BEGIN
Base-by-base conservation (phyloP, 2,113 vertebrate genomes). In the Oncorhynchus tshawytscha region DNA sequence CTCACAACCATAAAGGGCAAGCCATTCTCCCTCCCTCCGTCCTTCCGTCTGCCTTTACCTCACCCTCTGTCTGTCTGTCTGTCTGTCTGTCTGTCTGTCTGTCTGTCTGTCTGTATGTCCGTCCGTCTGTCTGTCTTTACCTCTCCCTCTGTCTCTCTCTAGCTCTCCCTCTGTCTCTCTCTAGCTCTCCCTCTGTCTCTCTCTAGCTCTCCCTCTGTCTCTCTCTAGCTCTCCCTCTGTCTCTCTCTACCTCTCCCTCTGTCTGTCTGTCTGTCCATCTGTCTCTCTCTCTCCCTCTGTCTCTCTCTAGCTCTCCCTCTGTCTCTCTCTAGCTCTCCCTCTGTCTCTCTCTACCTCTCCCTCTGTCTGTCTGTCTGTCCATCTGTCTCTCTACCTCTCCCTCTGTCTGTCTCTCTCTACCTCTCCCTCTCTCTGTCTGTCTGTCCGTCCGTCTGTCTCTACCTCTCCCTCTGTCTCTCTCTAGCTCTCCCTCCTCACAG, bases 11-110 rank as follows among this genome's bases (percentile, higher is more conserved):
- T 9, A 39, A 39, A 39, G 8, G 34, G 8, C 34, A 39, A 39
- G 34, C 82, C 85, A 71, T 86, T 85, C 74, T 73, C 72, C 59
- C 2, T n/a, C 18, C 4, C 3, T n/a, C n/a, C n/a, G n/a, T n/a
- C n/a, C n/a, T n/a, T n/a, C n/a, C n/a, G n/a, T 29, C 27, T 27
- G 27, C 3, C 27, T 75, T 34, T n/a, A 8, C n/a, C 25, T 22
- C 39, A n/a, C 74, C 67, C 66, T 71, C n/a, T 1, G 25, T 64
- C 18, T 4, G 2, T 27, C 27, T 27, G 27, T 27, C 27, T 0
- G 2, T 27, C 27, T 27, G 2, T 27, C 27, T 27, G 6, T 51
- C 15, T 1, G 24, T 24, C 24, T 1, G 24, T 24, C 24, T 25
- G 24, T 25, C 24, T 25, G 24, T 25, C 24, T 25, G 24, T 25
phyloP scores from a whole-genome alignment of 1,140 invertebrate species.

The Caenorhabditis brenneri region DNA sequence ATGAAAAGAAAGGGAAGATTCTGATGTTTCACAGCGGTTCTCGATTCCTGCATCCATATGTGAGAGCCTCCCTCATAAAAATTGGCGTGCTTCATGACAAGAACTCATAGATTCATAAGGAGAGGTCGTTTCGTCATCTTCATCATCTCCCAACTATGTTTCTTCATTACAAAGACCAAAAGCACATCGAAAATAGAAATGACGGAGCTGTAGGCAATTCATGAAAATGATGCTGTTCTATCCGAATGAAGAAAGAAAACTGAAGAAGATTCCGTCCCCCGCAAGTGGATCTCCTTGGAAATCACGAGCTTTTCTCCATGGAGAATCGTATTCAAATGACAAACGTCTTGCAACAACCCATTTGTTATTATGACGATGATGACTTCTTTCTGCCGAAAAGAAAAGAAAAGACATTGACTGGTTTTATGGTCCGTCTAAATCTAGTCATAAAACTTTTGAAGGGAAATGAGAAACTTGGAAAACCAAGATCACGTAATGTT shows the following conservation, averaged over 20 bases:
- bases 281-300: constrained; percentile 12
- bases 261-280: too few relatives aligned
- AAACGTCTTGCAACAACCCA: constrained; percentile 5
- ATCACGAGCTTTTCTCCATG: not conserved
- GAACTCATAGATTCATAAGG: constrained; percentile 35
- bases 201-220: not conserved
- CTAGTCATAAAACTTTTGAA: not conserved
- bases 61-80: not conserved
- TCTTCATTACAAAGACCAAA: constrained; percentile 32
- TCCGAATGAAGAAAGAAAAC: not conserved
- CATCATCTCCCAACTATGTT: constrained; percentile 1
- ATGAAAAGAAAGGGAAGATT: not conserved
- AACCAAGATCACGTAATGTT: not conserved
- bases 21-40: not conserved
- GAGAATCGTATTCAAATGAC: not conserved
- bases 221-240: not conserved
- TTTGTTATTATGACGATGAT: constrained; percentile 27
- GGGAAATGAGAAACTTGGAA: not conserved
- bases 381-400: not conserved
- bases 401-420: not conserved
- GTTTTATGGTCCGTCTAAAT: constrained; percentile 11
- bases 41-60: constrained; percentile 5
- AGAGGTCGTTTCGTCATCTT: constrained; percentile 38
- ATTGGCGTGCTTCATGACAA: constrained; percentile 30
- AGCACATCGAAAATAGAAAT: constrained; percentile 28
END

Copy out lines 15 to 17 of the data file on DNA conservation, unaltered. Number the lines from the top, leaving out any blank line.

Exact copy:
- bases 261-280: too few relatives aligned
- AAACGTCTTGCAACAACCCA: constrained; percentile 5
- ATCACGAGCTTTTCTCCATG: not conserved